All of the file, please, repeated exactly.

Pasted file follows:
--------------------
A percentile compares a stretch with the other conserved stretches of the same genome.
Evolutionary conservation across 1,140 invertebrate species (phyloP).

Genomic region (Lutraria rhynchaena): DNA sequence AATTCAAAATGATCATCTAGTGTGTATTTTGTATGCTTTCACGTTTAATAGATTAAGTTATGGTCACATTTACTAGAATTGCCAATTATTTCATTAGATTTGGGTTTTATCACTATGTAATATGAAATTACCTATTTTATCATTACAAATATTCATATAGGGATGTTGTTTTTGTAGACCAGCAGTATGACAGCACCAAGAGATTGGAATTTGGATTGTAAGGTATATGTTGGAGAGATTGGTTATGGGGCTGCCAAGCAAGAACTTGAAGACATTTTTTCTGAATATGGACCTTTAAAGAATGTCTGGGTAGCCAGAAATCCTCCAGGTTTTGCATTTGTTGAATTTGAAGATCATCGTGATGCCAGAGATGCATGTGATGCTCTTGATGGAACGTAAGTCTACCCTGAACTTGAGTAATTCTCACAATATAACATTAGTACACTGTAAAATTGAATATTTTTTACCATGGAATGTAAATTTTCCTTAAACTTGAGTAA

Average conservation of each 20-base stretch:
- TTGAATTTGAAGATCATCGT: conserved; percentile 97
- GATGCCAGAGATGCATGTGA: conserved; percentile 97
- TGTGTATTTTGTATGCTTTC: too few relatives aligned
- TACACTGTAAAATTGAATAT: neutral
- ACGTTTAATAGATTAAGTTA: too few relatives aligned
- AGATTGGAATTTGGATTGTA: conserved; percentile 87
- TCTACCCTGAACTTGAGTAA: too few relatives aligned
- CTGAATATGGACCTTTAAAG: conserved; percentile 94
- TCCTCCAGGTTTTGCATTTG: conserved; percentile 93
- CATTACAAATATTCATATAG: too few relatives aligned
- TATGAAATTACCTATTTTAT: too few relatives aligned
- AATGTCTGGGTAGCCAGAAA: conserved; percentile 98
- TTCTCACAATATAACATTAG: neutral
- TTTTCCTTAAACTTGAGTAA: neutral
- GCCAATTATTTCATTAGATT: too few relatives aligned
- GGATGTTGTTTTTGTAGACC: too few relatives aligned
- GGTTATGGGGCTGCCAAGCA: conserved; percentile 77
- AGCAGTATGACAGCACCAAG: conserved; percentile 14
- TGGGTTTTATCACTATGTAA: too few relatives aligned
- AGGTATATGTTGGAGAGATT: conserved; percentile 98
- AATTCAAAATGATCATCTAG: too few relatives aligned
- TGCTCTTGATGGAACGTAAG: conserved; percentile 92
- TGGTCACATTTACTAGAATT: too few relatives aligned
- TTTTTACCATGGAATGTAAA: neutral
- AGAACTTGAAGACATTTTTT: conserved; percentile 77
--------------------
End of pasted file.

A percentile compares a stretch with the other conserved stretches of the same genome.
Evolutionary conservation across 1,140 invertebrate species (phyloP).

Genomic region (Lutraria rhynchaena): DNA sequence AATTCAAAATGATCATCTAGTGTGTATTTTGTATGCTTTCACGTTTAATAGATTAAGTTATGGTCACATTTACTAGAATTGCCAATTATTTCATTAGATTTGGGTTTTATCACTATGTAATATGAAATTACCTATTTTATCATTACAAATATTCATATAGGGATGTTGTTTTTGTAGACCAGCAGTATGACAGCACCAAGAGATTGGAATTTGGATTGTAAGGTATATGTTGGAGAGATTGGTTATGGGGCTGCCAAGCAAGAACTTGAAGACATTTTTTCTGAATATGGACCTTTAAAGAATGTCTGGGTAGCCAGAAATCCTCCAGGTTTTGCATTTGTTGAATTTGAAGATCATCGTGATGCCAGAGATGCATGTGATGCTCTTGATGGAACGTAAGTCTACCCTGAACTTGAGTAATTCTCACAATATAACATTAGTACACTGTAAAATTGAATATTTTTTACCATGGAATGTAAATTTTCCTTAAACTTGAGTAA

Average conservation of each 20-base stretch:
- TTGAATTTGAAGATCATCGT: conserved; percentile 97
- GATGCCAGAGATGCATGTGA: conserved; percentile 97
- TGTGTATTTTGTATGCTTTC: too few relatives aligned
- TACACTGTAAAATTGAATAT: neutral
- ACGTTTAATAGATTAAGTTA: too few relatives aligned
- AGATTGGAATTTGGATTGTA: conserved; percentile 87
- TCTACCCTGAACTTGAGTAA: too few relatives aligned
- CTGAATATGGACCTTTAAAG: conserved; percentile 94
- TCCTCCAGGTTTTGCATTTG: conserved; percentile 93
- CATTACAAATATTCATATAG: too few relatives aligned
- TATGAAATTACCTATTTTAT: too few relatives aligned
- AATGTCTGGGTAGCCAGAAA: conserved; percentile 98
- TTCTCACAATATAACATTAG: neutral
- TTTTCCTTAAACTTGAGTAA: neutral
- GCCAATTATTTCATTAGATT: too few relatives aligned
- GGATGTTGTTTTTGTAGACC: too few relatives aligned
- GGTTATGGGGCTGCCAAGCA: conserved; percentile 77
- AGCAGTATGACAGCACCAAG: conserved; percentile 14
- TGGGTTTTATCACTATGTAA: too few relatives aligned
- AGGTATATGTTGGAGAGATT: conserved; percentile 98
- AATTCAAAATGATCATCTAG: too few relatives aligned
- TGCTCTTGATGGAACGTAAG: conserved; percentile 92
- TGGTCACATTTACTAGAATT: too few relatives aligned
- TTTTTACCATGGAATGTAAA: neutral
- AGAACTTGAAGACATTTTTT: conserved; percentile 77